The Customs Trade Partnership Against Terrorism is a volunteer government-business initiative. It aims to build cooperative relationships that strengthen the international supply chain and U.S. border security.
New minimum security requirements related to forced labor were introduced in August 2022. Participants must now develop social compliance programs that ensure forced labor is not used in the production of goods that are imported into the U.S.
This will require extensive effort to satisfy, and companies should be prepared to provide U.S. Customs and Border Protection (CPB) with evidence that these plans have been implemented by August 2023. A few of those requirements include:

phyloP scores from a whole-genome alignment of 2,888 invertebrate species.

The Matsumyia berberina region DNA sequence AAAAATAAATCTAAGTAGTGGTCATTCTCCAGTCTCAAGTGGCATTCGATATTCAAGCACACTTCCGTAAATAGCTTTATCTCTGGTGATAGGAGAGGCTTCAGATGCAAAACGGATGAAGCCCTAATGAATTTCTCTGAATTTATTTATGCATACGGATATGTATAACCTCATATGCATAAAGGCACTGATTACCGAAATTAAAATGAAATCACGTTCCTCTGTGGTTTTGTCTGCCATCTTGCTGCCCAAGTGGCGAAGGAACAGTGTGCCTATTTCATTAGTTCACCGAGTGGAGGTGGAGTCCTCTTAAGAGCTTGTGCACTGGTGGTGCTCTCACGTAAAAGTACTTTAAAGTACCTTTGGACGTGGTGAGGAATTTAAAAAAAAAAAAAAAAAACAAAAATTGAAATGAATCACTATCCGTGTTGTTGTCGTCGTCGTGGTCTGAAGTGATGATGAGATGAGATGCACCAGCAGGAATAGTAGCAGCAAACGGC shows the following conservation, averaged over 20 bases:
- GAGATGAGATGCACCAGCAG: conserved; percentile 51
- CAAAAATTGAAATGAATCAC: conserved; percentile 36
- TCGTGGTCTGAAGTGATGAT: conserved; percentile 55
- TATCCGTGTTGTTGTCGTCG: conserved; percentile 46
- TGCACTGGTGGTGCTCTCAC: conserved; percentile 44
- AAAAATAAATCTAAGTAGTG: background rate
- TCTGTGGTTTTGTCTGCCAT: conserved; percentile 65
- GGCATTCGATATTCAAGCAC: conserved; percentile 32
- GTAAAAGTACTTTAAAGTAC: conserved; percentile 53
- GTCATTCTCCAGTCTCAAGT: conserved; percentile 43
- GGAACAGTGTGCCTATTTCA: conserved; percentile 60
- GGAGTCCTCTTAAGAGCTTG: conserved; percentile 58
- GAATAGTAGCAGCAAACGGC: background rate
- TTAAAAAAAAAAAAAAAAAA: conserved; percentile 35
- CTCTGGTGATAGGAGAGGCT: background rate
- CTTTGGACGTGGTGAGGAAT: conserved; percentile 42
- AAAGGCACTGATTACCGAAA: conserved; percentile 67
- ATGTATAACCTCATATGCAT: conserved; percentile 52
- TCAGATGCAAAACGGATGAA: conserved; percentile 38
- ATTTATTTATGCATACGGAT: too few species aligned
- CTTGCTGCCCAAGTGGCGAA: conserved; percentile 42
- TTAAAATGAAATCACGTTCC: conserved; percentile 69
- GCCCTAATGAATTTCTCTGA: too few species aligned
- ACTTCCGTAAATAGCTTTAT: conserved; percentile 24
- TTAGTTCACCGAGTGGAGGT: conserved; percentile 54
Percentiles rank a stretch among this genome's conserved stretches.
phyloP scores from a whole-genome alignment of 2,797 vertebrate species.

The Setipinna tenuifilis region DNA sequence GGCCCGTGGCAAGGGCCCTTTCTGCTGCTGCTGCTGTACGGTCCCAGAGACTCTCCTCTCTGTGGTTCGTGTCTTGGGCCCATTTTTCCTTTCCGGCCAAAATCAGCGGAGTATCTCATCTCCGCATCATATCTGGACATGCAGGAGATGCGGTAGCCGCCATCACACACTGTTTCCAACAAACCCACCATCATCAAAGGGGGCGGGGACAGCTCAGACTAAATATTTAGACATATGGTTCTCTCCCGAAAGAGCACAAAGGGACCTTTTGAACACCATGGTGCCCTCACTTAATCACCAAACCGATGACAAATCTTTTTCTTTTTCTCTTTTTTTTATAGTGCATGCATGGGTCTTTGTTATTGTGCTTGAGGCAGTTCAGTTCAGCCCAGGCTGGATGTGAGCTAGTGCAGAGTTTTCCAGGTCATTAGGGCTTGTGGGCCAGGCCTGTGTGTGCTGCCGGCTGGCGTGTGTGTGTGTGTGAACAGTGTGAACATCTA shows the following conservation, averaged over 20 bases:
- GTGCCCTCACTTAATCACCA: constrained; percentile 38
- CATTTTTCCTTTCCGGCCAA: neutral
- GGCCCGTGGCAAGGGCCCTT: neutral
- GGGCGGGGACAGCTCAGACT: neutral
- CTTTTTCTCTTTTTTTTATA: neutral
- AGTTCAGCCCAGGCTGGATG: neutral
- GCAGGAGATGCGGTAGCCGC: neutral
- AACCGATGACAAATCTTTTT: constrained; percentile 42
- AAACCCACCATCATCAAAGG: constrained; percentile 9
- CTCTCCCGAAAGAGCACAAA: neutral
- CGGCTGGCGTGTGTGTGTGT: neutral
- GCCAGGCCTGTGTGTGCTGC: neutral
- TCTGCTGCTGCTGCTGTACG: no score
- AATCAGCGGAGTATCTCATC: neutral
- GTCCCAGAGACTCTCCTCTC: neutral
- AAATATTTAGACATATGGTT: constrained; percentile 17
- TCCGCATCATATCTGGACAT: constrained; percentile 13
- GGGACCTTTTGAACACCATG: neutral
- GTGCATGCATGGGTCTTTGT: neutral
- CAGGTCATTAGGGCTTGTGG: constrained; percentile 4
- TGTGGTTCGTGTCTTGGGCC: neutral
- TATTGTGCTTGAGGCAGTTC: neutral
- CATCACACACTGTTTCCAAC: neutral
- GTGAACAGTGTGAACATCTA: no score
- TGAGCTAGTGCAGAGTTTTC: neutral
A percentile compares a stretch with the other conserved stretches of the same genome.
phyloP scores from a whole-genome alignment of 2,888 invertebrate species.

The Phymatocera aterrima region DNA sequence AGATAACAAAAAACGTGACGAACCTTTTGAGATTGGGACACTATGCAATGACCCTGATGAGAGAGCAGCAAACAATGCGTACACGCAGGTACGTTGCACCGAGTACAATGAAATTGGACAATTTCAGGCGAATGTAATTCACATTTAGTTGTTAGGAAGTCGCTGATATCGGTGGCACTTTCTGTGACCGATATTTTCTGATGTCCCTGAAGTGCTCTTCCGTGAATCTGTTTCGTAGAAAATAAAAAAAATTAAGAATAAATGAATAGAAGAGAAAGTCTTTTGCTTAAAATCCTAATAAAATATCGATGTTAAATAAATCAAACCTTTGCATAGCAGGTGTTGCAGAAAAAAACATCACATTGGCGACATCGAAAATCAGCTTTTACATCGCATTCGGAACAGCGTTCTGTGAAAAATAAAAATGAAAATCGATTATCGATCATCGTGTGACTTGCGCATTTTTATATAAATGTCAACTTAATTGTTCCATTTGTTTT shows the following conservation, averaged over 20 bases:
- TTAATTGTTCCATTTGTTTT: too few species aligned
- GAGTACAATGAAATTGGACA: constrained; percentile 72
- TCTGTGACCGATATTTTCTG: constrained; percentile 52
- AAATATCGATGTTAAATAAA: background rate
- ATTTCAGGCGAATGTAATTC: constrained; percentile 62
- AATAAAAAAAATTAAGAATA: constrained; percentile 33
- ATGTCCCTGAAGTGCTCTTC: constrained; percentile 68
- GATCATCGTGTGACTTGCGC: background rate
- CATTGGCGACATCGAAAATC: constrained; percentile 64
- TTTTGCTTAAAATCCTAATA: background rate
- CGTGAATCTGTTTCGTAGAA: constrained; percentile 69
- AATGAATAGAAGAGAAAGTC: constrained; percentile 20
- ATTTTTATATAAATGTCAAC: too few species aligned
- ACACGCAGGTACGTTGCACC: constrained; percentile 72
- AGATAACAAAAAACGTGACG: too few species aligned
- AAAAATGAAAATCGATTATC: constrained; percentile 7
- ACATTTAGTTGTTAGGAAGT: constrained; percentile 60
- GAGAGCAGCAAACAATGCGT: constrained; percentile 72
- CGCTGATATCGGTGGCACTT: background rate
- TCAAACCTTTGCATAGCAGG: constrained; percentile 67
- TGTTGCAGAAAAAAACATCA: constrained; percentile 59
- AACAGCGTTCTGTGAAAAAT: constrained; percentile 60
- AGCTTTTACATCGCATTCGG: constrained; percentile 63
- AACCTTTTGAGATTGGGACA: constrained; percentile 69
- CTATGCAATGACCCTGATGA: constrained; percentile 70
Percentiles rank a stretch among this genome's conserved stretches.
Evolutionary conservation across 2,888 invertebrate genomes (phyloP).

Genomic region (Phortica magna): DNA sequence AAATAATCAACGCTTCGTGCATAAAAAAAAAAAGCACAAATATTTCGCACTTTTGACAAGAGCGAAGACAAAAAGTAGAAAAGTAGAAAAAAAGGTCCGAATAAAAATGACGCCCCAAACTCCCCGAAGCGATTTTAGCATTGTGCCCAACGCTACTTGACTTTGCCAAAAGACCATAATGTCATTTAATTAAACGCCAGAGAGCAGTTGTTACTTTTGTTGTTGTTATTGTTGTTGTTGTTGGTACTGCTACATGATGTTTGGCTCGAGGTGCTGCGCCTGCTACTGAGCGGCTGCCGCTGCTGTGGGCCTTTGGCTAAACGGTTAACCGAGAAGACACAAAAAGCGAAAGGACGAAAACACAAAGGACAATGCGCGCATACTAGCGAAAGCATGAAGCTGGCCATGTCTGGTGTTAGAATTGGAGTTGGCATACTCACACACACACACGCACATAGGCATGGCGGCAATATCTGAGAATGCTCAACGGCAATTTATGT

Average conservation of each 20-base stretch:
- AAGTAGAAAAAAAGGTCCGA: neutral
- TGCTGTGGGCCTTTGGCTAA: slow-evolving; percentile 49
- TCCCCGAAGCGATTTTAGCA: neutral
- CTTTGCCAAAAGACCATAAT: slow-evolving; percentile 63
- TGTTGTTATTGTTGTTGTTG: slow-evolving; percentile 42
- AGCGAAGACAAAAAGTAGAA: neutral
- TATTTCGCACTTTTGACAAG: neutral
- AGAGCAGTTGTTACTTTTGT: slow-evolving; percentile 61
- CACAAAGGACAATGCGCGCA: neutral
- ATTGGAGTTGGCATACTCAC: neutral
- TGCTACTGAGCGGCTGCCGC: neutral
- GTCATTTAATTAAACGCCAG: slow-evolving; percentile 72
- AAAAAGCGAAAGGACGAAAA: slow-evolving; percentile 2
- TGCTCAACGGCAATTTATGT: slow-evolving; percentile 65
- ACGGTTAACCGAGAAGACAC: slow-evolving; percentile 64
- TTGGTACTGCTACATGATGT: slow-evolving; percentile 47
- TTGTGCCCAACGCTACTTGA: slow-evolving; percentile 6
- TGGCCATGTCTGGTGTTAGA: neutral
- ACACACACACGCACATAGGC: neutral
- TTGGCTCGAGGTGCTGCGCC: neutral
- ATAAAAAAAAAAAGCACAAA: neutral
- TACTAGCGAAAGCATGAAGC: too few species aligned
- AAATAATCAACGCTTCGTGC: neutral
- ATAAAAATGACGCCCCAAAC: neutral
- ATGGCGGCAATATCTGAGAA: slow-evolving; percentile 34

- Risk-based mapping of supply chain partners with regard to forced labor (suppliers and regions)
- Submitting evidence of implementation of social compliance programs (e.g., audits, internal training, etc.)
- Providing suppliers with training about their social compliance program requirements in order to identify and prevent forced labor in the supply chain
Aspiring members must have those plans in place before they apply to be a part of CTPAT.
For existing members, non-compliance will result in the loss of CTPAT membership, along with the benefits it provides (e.g., shorter wait times for goods coming into the U.S., front-of-the-line inspections, and priority business resumption in the event of a natural disaster).
EU Forced Labor Regulation
In September 2022, the European Commission proposed a new regulation that would prohibit products made with forced labor from being imported into or exported from the EU. Products made with forced labor would also be prohibited from being made available in the EU market. This regulation would apply to all levels of production and to all products.